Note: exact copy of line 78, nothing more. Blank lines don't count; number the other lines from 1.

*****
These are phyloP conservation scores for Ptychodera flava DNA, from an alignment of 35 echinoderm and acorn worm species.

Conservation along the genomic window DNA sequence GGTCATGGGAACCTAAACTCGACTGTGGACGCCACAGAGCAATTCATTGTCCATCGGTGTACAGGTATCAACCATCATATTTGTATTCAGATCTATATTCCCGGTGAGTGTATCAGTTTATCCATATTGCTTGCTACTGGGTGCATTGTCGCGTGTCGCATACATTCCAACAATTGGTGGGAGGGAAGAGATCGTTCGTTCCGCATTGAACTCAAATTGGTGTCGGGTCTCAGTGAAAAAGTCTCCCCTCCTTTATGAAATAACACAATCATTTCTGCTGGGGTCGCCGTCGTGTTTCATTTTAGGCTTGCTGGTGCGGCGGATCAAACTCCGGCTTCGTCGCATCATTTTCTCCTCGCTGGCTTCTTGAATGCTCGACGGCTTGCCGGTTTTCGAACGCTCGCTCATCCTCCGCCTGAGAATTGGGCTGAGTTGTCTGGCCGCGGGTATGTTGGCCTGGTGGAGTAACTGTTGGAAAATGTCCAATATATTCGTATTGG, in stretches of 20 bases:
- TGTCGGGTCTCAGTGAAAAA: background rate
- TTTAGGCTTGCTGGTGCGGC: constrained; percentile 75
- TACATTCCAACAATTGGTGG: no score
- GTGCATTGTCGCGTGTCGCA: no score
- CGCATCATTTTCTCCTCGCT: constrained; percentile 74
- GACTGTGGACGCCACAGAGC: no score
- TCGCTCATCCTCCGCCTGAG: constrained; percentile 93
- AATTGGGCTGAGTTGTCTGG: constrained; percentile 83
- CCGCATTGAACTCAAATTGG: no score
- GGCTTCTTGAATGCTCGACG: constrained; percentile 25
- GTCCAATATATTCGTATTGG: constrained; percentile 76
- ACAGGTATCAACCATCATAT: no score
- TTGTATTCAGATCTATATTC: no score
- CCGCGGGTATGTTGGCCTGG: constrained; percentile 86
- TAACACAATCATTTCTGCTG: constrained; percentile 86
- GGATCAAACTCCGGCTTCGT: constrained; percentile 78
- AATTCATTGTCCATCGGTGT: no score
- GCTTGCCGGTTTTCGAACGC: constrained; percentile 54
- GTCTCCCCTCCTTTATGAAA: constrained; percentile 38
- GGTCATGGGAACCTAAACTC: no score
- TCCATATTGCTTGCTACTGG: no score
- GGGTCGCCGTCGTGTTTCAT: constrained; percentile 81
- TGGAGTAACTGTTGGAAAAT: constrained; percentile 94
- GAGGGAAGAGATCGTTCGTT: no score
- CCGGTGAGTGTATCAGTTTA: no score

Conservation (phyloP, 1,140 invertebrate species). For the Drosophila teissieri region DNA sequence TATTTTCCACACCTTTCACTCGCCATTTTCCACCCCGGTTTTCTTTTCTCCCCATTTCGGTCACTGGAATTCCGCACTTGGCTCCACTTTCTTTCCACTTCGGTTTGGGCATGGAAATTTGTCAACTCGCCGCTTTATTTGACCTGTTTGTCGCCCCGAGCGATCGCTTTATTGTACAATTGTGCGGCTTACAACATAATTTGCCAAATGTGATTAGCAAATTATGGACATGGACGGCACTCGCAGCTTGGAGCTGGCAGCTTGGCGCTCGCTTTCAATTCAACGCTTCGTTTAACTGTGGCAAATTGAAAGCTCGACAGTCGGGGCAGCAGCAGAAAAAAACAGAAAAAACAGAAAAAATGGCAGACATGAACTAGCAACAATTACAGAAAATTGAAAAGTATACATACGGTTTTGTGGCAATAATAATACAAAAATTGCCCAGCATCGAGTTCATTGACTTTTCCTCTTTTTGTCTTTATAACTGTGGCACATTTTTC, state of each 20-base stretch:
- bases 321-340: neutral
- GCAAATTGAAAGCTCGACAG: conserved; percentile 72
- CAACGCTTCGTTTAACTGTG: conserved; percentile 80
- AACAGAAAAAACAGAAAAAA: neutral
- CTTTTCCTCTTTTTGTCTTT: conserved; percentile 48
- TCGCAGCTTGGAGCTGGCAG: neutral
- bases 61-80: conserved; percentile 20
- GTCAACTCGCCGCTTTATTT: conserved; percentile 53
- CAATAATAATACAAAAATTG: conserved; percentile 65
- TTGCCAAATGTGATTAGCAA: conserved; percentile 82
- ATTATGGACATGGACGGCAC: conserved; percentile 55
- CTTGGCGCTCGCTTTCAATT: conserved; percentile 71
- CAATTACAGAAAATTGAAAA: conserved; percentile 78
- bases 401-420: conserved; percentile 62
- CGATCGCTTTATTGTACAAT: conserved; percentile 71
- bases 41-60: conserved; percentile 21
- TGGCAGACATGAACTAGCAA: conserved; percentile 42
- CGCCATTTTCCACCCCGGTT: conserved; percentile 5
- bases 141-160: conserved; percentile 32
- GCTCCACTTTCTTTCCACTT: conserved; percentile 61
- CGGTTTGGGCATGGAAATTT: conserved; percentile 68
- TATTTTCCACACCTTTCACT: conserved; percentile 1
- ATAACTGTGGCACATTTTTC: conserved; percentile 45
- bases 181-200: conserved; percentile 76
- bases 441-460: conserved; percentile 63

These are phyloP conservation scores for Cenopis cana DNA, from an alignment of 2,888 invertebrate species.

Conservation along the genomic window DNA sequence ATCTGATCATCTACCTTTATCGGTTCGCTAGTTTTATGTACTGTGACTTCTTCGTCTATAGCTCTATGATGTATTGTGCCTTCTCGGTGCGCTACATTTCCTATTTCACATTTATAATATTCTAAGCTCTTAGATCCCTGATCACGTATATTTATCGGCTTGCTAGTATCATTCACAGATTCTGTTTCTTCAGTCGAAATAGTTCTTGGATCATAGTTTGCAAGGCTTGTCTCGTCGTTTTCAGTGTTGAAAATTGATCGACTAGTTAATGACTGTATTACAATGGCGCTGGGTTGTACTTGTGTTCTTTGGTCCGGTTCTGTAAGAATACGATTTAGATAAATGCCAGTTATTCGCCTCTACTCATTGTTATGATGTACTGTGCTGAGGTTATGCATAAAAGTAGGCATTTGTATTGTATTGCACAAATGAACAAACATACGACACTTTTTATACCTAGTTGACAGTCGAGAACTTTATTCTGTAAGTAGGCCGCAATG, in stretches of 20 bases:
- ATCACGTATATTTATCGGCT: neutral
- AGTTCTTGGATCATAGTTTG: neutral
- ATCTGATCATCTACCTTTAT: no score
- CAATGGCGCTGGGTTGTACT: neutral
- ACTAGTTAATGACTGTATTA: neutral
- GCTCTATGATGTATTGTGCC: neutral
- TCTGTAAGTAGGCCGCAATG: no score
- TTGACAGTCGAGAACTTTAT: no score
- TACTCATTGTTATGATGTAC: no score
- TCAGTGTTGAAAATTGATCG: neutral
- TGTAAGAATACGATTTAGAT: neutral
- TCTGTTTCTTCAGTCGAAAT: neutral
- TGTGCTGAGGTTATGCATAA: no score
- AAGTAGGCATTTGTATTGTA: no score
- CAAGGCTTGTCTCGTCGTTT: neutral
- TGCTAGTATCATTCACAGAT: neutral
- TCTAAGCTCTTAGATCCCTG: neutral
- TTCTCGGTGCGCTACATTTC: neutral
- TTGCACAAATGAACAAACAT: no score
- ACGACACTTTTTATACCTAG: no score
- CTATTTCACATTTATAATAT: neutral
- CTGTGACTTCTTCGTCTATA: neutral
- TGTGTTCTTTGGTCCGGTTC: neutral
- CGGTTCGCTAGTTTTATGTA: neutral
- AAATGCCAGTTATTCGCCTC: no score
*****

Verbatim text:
- TGTGTTCTTTGGTCCGGTTC: neutral